After extensive an best high beforehand this month, Bitcoin prices are coming back to earth.

The accepted price (as of this writing) of $998 a coin is down more than 20-percent from its antecedent high, and down 10-percent today alone. As with all Bitcoin peaks, the fall is about just as dramatic as the rise, and often just as quick.

Bitcoin is a airy currency, so ebbs and flows — and often affecting ones — are par the course. This fall, however, may have been due, at least in part, to a few news belief over the past couple weeks.

As optimistic as some are about Bitcoin, news of the SEC shutting the door on the Winklevoss twins’ proposed exchange-traded fund (ETF) was the first of a series of dominos. An ETF allows an index, or a group of indexes, to be traded like a stock. In short, it would have accustomed quicker transactions and greater accessibility, as well as the adeptness to roll these indexes into advance accounts like an IRA or 401(k).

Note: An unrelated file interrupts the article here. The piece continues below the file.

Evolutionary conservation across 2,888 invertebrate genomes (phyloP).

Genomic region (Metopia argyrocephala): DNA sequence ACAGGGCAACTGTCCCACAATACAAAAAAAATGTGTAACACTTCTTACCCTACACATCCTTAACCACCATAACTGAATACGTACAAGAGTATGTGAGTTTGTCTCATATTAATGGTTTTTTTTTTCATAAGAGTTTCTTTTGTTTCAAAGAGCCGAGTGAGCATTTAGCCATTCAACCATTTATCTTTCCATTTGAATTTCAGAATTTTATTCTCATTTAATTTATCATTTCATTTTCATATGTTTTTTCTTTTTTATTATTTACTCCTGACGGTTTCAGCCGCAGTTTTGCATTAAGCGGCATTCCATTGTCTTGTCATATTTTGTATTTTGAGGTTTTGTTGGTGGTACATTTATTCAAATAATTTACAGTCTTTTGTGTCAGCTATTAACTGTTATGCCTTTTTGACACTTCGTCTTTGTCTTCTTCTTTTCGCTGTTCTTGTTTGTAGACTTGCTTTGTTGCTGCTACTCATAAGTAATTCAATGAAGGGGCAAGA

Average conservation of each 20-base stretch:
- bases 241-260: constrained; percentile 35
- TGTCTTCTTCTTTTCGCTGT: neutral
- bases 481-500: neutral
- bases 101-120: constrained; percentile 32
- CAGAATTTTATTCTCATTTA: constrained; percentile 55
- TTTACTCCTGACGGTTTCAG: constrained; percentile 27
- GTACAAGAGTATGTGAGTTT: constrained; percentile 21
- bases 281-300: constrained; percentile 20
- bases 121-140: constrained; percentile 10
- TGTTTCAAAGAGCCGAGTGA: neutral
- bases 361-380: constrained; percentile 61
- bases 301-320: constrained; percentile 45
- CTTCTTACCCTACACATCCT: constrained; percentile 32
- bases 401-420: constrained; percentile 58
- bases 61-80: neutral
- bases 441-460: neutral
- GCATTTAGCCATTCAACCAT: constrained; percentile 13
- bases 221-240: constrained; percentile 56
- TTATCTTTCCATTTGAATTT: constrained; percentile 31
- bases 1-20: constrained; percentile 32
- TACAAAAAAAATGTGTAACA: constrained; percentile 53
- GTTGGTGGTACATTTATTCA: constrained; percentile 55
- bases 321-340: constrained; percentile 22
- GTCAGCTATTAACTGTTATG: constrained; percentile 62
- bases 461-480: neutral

The SEC said it was “disapproving this proposed rule change because it does not find the angle to be constant with Section 6(b)(5) of the Barter Act, which requires, among other things, that the rules of a civic balance barter be advised to anticipate counterfeit and artful acts and practices and to assure investors and the public interest.”

After the SEC news, Bitcoin prices crashed, but bound recovered.

Since, we’ve also seen bad news from China. Currently, nearly all Bitcoin affairs come from Chinese exchanges, government regulators appear it would begin to crack down on the cryptocurrency. This led to China’s three better exchanges arty transaction fees on all trades, before eventually blocking barter from abandoning the currency.

And it’s not over. The SEC plans to make at least one more ETF ruling this month, and addition that could follow in April. One, or either, could send the already airy cryptocurrency reeling.

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